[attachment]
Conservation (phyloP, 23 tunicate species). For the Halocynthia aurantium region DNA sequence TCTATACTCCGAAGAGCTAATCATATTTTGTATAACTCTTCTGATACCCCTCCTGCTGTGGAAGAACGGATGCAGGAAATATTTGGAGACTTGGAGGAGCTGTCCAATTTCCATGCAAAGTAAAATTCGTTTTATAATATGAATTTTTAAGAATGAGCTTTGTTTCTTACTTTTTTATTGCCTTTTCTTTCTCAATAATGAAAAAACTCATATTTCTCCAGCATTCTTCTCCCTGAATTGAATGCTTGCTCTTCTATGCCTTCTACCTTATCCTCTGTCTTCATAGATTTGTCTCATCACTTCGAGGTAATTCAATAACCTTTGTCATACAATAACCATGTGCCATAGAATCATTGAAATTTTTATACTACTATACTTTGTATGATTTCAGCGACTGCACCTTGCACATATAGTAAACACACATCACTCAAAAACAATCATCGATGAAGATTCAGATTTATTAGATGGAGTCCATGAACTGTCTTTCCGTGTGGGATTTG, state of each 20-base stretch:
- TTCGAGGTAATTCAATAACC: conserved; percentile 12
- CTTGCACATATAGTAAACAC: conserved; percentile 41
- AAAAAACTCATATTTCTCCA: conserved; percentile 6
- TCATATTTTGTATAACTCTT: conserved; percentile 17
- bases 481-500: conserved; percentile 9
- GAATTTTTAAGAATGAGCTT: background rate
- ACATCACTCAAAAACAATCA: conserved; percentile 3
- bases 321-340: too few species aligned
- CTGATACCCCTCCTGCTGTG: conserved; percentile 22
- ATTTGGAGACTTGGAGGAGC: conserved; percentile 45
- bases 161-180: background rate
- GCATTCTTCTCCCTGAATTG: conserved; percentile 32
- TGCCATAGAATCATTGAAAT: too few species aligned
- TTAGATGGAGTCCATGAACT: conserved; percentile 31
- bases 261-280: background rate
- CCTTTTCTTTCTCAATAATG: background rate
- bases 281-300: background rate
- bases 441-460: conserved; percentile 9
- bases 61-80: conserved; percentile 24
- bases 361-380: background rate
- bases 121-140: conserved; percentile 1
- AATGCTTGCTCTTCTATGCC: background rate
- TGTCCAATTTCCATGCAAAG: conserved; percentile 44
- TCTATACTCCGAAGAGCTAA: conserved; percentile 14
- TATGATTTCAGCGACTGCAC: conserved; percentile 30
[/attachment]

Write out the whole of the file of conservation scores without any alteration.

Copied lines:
Conservation (phyloP, 23 tunicate species). For the Halocynthia aurantium region DNA sequence TCTATACTCCGAAGAGCTAATCATATTTTGTATAACTCTTCTGATACCCCTCCTGCTGTGGAAGAACGGATGCAGGAAATATTTGGAGACTTGGAGGAGCTGTCCAATTTCCATGCAAAGTAAAATTCGTTTTATAATATGAATTTTTAAGAATGAGCTTTGTTTCTTACTTTTTTATTGCCTTTTCTTTCTCAATAATGAAAAAACTCATATTTCTCCAGCATTCTTCTCCCTGAATTGAATGCTTGCTCTTCTATGCCTTCTACCTTATCCTCTGTCTTCATAGATTTGTCTCATCACTTCGAGGTAATTCAATAACCTTTGTCATACAATAACCATGTGCCATAGAATCATTGAAATTTTTATACTACTATACTTTGTATGATTTCAGCGACTGCACCTTGCACATATAGTAAACACACATCACTCAAAAACAATCATCGATGAAGATTCAGATTTATTAGATGGAGTCCATGAACTGTCTTTCCGTGTGGGATTTG, state of each 20-base stretch:
- TTCGAGGTAATTCAATAACC: conserved; percentile 12
- CTTGCACATATAGTAAACAC: conserved; percentile 41
- AAAAAACTCATATTTCTCCA: conserved; percentile 6
- TCATATTTTGTATAACTCTT: conserved; percentile 17
- bases 481-500: conserved; percentile 9
- GAATTTTTAAGAATGAGCTT: background rate
- ACATCACTCAAAAACAATCA: conserved; percentile 3
- bases 321-340: too few species aligned
- CTGATACCCCTCCTGCTGTG: conserved; percentile 22
- ATTTGGAGACTTGGAGGAGC: conserved; percentile 45
- bases 161-180: background rate
- GCATTCTTCTCCCTGAATTG: conserved; percentile 32
- TGCCATAGAATCATTGAAAT: too few species aligned
- TTAGATGGAGTCCATGAACT: conserved; percentile 31
- bases 261-280: background rate
- CCTTTTCTTTCTCAATAATG: background rate
- bases 281-300: background rate
- bases 441-460: conserved; percentile 9
- bases 61-80: conserved; percentile 24
- bases 361-380: background rate
- bases 121-140: conserved; percentile 1
- AATGCTTGCTCTTCTATGCC: background rate
- TGTCCAATTTCCATGCAAAG: conserved; percentile 44
- TCTATACTCCGAAGAGCTAA: conserved; percentile 14
- TATGATTTCAGCGACTGCAC: conserved; percentile 30